A Microsoft patent aims to solve some issues with the 3.5mm headphone jack, potentially stopping the connector from becoming obsolete.
Apple has spurred numerous trends over the years, and we thought another was sparked when the company removed the 3.5mm headphone jack from iPhones in 2016. That has not really happened yet, but there is clearly a shift towards removing the jack.
Android OEMs have largely confounded Apple’s supposed trend settings. Flagships from Samsung, LG, Huawei and Sony have retained the 3.5mm headphone jack in 2017. HTC removed it from its flagship, but mostly Apple has not defined a trend just yet.
That’s not to mean it won’t happen. The thickness of the 3.5mm jack will ultimately limit how thin a device could become. Apple argues the removal of the jack leaves more space for other components, such as batteries.
It is also worth noting that the move to wireless listening is well underway. While Bluetooth headphones are more expensive, it is clear the future of audio is wireless. Microsoft’s patent doesn’t address the increasing availability of wireless listening, but it may be able to help with the device thickness and internal space problem.
The patent in question is for a “Plug receptacle for an electronic device” that would replace the internal headphone port for a silo that could be expanded. This would allow the port to expand to a partially external connector.
When headphones are not plugged in, the silo will be uniform with the design. When headphones are connected, the silo will expand without compromising space or size.
In the abstract Microsoft explains how the system works:
“A plug receptacle is disclosed, comprising a receptacle housing having a passage configured to receive at least a part of a plug of a plug connector, a front side having a first opening and a top side having a second, elongated opening that intersects the first opening, the passage opening to the front side via the first opening and to the top side via the second opening.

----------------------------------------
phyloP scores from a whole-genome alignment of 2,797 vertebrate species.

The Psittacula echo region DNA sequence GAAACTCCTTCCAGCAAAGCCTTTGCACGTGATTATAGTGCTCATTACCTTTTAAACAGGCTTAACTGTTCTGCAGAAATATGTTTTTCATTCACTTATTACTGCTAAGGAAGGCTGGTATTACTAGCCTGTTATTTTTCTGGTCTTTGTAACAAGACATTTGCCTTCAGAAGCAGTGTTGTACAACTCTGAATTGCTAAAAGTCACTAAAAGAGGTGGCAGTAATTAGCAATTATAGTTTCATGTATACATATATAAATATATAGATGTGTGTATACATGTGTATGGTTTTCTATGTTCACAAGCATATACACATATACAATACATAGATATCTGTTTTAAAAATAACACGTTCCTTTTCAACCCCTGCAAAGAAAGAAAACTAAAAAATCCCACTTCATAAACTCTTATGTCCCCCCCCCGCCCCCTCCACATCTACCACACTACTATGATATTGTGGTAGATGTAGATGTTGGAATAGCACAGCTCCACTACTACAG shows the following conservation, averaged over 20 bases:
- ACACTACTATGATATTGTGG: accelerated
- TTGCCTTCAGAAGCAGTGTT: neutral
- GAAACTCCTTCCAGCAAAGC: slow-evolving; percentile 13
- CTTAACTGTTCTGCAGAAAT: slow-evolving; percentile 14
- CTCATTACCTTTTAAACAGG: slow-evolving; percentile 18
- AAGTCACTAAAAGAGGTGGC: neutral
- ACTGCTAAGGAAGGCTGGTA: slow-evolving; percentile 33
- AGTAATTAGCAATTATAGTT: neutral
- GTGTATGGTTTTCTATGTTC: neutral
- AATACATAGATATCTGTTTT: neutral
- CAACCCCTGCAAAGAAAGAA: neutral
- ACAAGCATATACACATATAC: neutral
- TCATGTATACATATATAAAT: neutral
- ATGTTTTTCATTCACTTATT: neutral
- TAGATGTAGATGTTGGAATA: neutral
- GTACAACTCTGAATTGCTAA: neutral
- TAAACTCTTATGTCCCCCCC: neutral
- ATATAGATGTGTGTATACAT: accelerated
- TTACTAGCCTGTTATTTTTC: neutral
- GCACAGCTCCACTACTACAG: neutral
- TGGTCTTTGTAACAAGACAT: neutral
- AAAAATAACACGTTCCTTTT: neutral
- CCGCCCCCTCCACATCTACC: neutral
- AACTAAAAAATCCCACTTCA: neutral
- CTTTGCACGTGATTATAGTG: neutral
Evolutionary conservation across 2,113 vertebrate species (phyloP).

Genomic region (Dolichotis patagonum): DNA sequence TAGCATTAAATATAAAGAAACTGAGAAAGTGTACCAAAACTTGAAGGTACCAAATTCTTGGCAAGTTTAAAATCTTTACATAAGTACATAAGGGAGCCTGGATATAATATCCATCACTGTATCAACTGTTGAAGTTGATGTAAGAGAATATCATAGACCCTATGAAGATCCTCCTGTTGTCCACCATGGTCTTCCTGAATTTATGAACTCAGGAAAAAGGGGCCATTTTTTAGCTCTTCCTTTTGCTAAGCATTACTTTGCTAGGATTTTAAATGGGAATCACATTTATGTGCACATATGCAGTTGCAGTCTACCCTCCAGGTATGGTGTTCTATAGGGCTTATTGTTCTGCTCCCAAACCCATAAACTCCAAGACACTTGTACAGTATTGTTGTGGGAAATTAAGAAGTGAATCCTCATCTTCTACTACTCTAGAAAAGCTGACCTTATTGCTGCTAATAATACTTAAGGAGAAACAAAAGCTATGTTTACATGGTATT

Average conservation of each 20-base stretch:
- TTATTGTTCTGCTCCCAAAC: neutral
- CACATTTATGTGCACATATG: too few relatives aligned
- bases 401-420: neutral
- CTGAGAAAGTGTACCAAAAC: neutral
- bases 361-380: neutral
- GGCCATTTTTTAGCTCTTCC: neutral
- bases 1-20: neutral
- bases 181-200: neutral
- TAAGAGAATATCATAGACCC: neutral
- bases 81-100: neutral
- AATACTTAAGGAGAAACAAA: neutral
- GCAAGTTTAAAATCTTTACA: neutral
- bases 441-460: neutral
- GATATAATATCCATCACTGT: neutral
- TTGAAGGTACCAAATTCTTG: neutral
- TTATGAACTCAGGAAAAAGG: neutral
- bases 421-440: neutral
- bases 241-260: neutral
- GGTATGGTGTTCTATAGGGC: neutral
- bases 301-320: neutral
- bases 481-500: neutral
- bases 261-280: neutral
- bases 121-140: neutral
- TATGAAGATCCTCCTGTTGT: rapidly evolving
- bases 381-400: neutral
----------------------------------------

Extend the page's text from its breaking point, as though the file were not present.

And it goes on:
“The plug receptacle also comprises at least one plug receptacle cover that is reversibly extendable between a cover position and an open position. In the cover position, the at least one plug receptacle cover covers the second opening at least partially. In the open position, at least a part of the at least one plug receptacle cover is extended outwards, so that the at least the part of the plug partially extends through the second opening.”
The patent suggests three different configurations. The first would use a flexible material that would extend when the headphone jack is connected. Alternatively, a hard-pleated material could be used. Finally, Microsoft proposes a port that expands in two directions to allow devices to become ultra-slim.
While it is an interesting concept, I cannot see Microsoft ever developing this patent beyond the drawing board. The end of the headphone port seems inevitable, at least on high-end smartphones. This patent was filed in 2016, and while Android giants are sticking with a physical connection, it seems unlikely to be for much longer.